There’s nothing quite as nice as having a fireplace in your home. You want it to look its best, so is it okay to put drywall around it?
Never install drywall within 6 inches of the fireplace opening. As a very flammable material, it could easily combust with the high temperature of the fire. You must use other materials, such as granite, tile, or stone, next to the firebox.
I can remember when I first started working in construction. At that time, I thought, ‘anything goes,’ but it wasn’t long before I learned about the different codes that help to keep us safe.
One regulatory document is the National Fire Code, which regulates how close you can put drywall to the fireplace. It’s not that you can’t drywall around the fireplace. You just can’t do it within 6 inches of the firebox opening.
That regulation is not only valid for drywall. It is valid for any combustible material. Let’s say you may want to put some trim or a wood mantle in the area. Doing so is okay, but you must keep the National Fire Code in mind.
According to the code, any combustible material, such as wood or drywall, should be 6 inches from the opening of the firebox. If it protrudes away from the wall, you must add an extra inch from the firebox for every 1/8 inch of protrusion.
Of course, you will have drywall near the firebox at some point or another. As long as it is away from the firebox by at least 6 inches, you will be within code and can sleep at night, knowing that you are not creating a fire hazard.
Incidentally, other factors can keep you safe when you have a fireplace. For example, a hearth extension should come out from the fireplace, and it needs to be non-combustible as well.
The hearth is there for any hot materials that come out of the fireplace, such as hot coals. The coals would otherwise land on the floor if it weren’t for the hearth.
Similar regulations are also in place for wood stoves. If you have a wood stove close to the wall, you cannot have drywall behind it if it is within 6 inches of the fire.
One other thing to consider is putting drywall around a zero-clearance fireplace. These fireplaces are more heavily insulated, so heat is not as much of a problem.
It’s good to check local regulations before working with a zero-clearance fireplace. They will either dictate the National Fire Code to you or have their own code.
Let’s take a look at some of the potential problems of putting drywall around a fireplace. These are factors to consider before you begin work.
Should You Put Drywall Around A Fireplace?
Before you begin any project, it’s essential to look at the dangers so you can mitigate them. This is also true of something as dangerous as putting drywall around the fireplace.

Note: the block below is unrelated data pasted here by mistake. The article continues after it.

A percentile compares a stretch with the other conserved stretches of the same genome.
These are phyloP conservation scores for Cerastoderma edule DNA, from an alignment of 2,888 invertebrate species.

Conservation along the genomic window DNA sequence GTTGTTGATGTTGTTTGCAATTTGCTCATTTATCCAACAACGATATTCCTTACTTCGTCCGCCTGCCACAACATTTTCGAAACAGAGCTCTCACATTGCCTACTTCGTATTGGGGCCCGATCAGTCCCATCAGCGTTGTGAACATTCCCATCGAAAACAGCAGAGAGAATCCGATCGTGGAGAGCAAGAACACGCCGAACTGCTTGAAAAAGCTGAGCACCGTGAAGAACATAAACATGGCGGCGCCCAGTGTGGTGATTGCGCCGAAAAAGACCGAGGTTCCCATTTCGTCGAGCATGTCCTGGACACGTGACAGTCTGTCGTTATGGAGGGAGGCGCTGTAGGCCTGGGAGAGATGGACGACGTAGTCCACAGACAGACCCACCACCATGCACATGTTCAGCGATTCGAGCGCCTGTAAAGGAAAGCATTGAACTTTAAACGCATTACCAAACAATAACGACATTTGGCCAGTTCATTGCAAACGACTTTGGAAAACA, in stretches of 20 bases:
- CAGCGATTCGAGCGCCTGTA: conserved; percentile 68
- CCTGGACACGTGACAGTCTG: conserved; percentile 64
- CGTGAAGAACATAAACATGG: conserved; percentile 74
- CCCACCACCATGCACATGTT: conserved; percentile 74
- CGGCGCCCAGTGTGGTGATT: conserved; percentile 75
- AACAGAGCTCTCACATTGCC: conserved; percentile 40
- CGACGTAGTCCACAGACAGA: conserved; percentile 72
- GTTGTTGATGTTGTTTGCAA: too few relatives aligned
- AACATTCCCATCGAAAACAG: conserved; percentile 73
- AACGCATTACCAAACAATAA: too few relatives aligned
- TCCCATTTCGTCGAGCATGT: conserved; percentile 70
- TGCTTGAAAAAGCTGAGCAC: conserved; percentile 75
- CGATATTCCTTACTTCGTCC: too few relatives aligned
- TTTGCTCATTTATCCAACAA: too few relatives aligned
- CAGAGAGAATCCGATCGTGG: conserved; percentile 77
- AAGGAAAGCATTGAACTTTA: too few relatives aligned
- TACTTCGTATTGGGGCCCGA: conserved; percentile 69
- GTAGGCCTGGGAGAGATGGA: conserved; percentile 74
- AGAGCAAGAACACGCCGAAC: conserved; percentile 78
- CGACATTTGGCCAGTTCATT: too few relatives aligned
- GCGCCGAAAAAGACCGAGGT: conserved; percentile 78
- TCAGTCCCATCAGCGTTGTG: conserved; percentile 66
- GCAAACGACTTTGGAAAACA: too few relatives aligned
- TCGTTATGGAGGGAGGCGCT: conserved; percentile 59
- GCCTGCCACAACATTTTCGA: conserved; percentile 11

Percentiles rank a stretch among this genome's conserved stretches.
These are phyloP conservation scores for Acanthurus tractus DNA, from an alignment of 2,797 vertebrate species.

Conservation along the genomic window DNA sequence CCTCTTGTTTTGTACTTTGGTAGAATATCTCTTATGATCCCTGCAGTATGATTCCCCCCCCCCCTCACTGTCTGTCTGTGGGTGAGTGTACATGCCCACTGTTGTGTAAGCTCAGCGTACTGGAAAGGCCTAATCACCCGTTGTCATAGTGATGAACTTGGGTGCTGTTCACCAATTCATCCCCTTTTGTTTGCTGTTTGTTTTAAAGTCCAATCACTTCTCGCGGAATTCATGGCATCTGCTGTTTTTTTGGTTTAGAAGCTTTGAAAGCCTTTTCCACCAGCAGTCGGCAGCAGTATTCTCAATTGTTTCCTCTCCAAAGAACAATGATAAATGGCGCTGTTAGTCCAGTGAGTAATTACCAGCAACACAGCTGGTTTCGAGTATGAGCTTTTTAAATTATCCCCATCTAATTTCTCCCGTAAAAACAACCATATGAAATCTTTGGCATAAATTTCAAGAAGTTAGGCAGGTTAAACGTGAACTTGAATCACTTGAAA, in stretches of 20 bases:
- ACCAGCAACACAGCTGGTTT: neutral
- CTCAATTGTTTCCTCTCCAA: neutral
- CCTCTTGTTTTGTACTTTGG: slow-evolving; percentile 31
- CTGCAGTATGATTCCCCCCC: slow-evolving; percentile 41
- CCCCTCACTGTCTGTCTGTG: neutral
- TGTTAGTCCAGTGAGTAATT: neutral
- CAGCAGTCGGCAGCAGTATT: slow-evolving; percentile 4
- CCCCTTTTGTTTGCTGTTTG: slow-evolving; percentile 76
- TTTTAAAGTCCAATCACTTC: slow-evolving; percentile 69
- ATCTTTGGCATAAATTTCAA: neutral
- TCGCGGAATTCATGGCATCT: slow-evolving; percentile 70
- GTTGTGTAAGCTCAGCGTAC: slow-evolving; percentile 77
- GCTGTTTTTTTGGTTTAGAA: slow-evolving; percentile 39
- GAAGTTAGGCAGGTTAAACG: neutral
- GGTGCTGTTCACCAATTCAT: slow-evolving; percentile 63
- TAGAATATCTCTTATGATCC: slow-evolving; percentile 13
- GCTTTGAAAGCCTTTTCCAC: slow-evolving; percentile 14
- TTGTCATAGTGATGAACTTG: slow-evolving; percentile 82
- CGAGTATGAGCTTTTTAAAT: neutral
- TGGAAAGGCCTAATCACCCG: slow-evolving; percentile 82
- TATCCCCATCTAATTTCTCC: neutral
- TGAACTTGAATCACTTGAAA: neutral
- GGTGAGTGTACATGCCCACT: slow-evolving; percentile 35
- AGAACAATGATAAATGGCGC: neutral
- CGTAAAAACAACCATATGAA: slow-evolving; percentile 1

As we already discussed, putting drywall within 6 inches of the fireplace violates the National Fire Code. There are still some dangers in putting it 6 inches away from the opening.
Fire: One of the most common problems associated with putting drywall around the fireplace is the possibility of fire. Drywall is a combustible material, including the paper that is on either side of it.
If you put the drywall 6 inches from the fireplace, you reduce the risk of fire considerably. However, you can do something else to reduce it even further.
One type of drywall you should consider using is fire-rated drywall. Fire-rated drywall is typically known as Type X drywall. It reduces the risk of fire considerably.
Remember that you should still not put Type X drywall within 6 inches of the fireplace opening. It is not fireproof; it is fire rated. What does this mean?
Type X drywall has glass fibers that reinforce the drywall and help slow the spread of fire. Consider using it, but keep it at least 6 inches away from the firebox.
Smoke: They sometimes say, ‘where there’s smoke, there’s fire,’ but the opposite is also true. When you have a fire, you have smoke. At times, that smoke will escape the fireplace and could end up staining the wall.
Most of the non-combustible materials you will have within 6 inches of the firebox will handle the smoke well. Those materials can include stone and tile.
If the smoke stains the drywall, repairs may be necessary. You can sometimes wipe it down, but too much smoke stain will be an eyesore.
What Tools Do You Need To Put Drywall Around A Fireplace
Before I begin any project, I ensure I have all my tools within arms reach. It would help if you did the same.
The following are some of the tools you will need for hanging drywall. These are similar to the tools required for hanging drywall in any location. The difference is you will not be putting drywall within 6 inches of the fireplace opening.
- Drywall T-Square
- Tape Measure
- Utility Knife
- Cordless Drill
- Drywall Screw Bit
- Drywall Knife
- Drywall Screws
- Drywall Saw
Do you have other tools that you use on every DIY project? Personally, I never do anything without a five-in-one tool in my tool pouch.